What the Bible says about
Marriage Supper of the Lamb
(From Forerunner Commentary)
Like the hidden treasure (Matthew 13:44), the pearl is an object of value. It can be part of a treasure, but there is a difference between "treasure" and "the pearl." Jesus says in verse 44: "like treasure." However, notice what He says in verse 46: "one pearl of great price." The difference is that "treasure" is a collective noun. Treasure is made up of many pieces of gold, silver, coins, articles of fine clothing, art, or gem stones. We can think of it like the treasure of a pirate in a chest buried somewhere in the Caribbean. That is what Jesus intends in the Parable of the Hidden Treasure—many valuable things in a collection. In the Parable of the Pearl of Great Price He considers one particular object of great value, the centerpiece of His treasure.
Emphasizing the oneness under God, Paul writes in Ephesians 4:4-6:
There is one body and one Spirit, just as you were called in one hope of your calling; one Lord, one faith, one baptism; one God and Father of all.
Note in particular "one body." Here Paul stresses the church's singularity, uniqueness, oneness. Christ has only one church. Paul mentions this in Romans 12:5: "So we, being many, are one body in Christ, and individually members of one another." We have unity even though the church is made up of many members. Not only that, its members are interdependent of one another. They rely on one another to do certain things within the body to make the body function as it is designed.
Paul continues the thought in Colossians 3:15: "And let the peace of God rule in your hearts, to which also you were called in one body; and be thankful." This verse focuses us on being called into one body, and God put us in it to do or be something specifically. In I Corinthians 12:12-14, 27, this is repeated. We are many members but one body, and God put us each in the body to do what He wants us to do.
The "pearl" is the church as a whole, whereas the "treasure" in the preceding parable is the church in its individual members. In the first parable, Christ is assuring us that He has His eye on us for ourselves—that we are immeasurably valuable to Him as individuals. However, in this parable, He switches the focus slightly to assure us that all of us as a body, His Bride, are important. We are the centerpiece of His treasure—the Bride who will marry the Son.
Ephesians 5:25-27 brings out the "bride" aspect:
Husbands, love your wives, just as Christ also loved the church and gave Himself for it, that he might sanctify and cleanse it with the washing of water by the word, that he might present it to Himself a glorious church, not having spot or wrinkle or any such thing, but that it should be holy and without blemish.
This gives an idea of how much value Christ places on the church. It is pretty high praise, a lofty goal, to be considered this way by Him. Once He calls us, He sets out to perfect us, to make us absolutely holy and without blemish, so we can be a fitting spouse for Him.
Let us be glad and rejoice and give Him glory, for the marriage of the Lamb has come, and His wife has made herself ready. And to her it was granted to be arrayed in fine linen, clean and bright, for the fine linen is the righteous acts of the saints. Then he said to me, "Write: Blessed are those who are called to the marriage supper of the Lamb!" And he said to me, "These are the true sayings of God." (Revelation 19:7-9)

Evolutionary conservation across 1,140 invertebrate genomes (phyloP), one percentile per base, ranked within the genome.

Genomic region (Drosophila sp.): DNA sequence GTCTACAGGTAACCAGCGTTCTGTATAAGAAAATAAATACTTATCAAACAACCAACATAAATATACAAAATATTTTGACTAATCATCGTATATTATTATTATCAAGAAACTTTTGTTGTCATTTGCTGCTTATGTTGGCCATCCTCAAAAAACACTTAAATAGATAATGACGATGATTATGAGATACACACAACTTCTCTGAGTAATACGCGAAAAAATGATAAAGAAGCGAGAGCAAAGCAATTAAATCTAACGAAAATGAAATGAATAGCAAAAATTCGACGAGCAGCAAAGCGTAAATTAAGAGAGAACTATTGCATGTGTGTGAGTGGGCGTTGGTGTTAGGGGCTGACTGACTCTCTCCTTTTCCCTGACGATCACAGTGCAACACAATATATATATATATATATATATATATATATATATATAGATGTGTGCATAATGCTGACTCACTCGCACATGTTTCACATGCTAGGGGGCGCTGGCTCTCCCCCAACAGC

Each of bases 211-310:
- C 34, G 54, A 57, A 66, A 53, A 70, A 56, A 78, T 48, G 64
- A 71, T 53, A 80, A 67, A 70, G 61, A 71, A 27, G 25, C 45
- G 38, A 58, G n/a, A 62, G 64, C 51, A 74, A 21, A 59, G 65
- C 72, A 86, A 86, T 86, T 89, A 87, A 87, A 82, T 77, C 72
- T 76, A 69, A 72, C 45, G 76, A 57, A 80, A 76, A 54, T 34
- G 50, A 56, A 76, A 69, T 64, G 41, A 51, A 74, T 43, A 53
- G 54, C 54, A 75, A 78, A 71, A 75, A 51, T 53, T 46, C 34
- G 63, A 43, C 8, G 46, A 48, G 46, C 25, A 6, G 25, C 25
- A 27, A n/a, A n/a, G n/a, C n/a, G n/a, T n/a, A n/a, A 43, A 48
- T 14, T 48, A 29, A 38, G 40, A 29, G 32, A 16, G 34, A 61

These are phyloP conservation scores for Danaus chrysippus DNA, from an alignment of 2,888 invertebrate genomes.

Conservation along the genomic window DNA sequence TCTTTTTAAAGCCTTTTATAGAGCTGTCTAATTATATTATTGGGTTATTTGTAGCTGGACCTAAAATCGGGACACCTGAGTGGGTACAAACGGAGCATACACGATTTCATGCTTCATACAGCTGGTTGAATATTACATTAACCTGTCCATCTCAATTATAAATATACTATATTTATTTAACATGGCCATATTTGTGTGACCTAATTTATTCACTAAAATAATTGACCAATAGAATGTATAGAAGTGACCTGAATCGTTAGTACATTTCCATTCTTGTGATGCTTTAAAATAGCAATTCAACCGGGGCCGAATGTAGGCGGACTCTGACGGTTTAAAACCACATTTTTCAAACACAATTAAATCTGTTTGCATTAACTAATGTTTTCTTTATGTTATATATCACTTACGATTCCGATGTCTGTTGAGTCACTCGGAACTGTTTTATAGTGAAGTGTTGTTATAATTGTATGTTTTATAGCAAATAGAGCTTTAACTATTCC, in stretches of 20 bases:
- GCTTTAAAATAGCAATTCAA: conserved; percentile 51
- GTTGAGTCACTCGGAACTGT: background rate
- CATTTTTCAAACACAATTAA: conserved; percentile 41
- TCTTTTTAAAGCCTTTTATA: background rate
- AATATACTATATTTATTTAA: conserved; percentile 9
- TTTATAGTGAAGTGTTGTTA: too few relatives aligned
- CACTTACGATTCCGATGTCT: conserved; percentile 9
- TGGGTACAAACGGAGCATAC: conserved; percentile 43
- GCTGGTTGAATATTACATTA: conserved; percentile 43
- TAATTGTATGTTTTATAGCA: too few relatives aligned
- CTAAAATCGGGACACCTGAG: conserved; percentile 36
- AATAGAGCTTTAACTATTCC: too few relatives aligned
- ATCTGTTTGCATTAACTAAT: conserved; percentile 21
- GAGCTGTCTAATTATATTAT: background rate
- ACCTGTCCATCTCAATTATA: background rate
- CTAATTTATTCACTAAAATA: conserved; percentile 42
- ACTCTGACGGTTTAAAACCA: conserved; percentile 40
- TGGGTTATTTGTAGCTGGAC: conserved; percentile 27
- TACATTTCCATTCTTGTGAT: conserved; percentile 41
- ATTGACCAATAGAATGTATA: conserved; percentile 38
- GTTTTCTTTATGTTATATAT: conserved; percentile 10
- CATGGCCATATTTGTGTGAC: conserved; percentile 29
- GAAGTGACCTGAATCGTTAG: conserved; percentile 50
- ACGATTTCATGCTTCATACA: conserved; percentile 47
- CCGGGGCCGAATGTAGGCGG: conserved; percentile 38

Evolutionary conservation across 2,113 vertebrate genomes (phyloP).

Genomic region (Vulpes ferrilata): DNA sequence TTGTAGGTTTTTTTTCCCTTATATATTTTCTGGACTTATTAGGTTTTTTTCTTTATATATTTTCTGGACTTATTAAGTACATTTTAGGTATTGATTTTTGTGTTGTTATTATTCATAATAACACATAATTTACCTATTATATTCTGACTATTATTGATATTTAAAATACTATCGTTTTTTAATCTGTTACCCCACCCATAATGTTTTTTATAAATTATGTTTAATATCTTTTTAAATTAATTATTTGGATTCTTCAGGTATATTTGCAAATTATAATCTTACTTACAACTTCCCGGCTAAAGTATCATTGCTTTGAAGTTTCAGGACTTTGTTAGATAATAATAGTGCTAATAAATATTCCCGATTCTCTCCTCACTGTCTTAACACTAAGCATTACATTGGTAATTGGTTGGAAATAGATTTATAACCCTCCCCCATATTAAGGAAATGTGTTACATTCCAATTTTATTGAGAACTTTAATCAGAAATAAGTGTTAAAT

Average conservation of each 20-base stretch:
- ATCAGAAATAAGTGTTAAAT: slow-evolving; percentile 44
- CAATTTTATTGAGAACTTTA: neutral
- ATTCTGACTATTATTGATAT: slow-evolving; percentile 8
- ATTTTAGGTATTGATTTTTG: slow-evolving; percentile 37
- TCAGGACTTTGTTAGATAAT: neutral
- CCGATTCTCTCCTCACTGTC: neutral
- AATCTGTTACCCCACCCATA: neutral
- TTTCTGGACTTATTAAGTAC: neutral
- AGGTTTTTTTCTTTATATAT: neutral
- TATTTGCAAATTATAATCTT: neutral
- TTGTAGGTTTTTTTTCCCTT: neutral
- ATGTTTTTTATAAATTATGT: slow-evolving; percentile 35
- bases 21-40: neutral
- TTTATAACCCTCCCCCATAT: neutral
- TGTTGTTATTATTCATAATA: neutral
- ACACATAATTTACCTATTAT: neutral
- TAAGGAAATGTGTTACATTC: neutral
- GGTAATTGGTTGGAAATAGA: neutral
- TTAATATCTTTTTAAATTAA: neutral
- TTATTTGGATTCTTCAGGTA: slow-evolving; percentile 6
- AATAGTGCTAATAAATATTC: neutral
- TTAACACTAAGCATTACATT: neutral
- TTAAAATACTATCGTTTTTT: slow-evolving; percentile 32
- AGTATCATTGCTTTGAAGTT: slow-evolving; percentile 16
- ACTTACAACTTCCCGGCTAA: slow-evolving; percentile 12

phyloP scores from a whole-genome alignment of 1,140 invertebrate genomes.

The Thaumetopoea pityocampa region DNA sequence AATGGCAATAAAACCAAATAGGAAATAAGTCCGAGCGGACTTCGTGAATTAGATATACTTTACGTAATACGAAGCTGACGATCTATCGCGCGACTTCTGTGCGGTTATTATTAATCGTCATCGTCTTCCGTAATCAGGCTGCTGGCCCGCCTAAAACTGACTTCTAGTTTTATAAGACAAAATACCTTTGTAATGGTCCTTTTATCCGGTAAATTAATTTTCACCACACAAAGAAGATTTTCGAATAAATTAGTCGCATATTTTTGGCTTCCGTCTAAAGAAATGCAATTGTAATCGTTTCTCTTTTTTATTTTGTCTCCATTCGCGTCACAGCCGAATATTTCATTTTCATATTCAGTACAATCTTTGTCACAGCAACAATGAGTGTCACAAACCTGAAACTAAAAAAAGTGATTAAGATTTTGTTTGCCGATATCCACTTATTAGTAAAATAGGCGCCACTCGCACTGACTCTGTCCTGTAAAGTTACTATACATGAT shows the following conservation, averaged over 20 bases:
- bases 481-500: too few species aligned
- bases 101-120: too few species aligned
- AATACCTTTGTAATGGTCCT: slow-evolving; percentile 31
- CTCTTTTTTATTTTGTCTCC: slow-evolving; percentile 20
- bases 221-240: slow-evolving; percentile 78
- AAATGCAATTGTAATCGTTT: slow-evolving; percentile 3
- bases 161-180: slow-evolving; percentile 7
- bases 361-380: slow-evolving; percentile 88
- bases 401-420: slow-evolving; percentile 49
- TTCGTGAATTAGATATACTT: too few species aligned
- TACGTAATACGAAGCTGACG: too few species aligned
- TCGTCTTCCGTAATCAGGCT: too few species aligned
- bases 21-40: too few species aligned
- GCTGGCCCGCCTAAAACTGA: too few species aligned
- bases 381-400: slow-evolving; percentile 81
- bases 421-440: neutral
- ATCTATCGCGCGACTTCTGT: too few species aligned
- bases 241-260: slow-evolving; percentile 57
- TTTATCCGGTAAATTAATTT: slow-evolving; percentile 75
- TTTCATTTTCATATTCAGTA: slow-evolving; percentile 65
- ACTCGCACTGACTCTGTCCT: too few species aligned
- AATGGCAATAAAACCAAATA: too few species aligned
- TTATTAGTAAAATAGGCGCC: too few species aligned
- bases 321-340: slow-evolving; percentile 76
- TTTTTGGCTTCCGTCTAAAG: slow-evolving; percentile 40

What is the lesson? Christ joyfully gave His all for the church as His Bride, and He will prepare it as His adornment, just as a king adorns his clothing and crown with pearls. This should give us encouragement in our battle against Satan. We have so much going for us, not only as individual sons and daughters of God, but because we have been called right now as part of His Bride. If we keep up the good work, if we allow God to work in us and remove all our blemishes, what a glorious future we have!
Richard T. Ritenbaugh
Parables of Matthew 13 (Part 3): Hidden Treasure
Because of its abundance of well-known symbols, the Parable of the Ten Virgins is perhaps the easiest to understand in a prophetic light. The Bridegroom, of course, is Christ. Virgins are often symbols of churches or individual Christians, most likely the latter in this case. Lamps are vessels that contain oil, a common symbol of God's Spirit, thus they represent our minds, which, when filled with the Holy Spirit, provide illumination for the path to the Kingdom of God (I Corinthians 2:10-16). The wedding refers to the marriage of the Lamb to the church (Revelation 19:7).
Jesus flatly states that this parable deals with conditions just before His second coming (verse 13). It does not take much interpretation, then, to understand what will happen - maybe has happened in part. All of God's people will go to sleep spiritually, but only half of them have enough spiritual strength to prepare for Christ's return. When He does return, our Savior shuts the door on the other half, proclaiming that He has no relationship with them (compare Revelation 3:7, 20). The warning to us is to draw close to God now because we do not know when Christ will come back.
Richard T. Ritenbaugh
Parables and Prophecy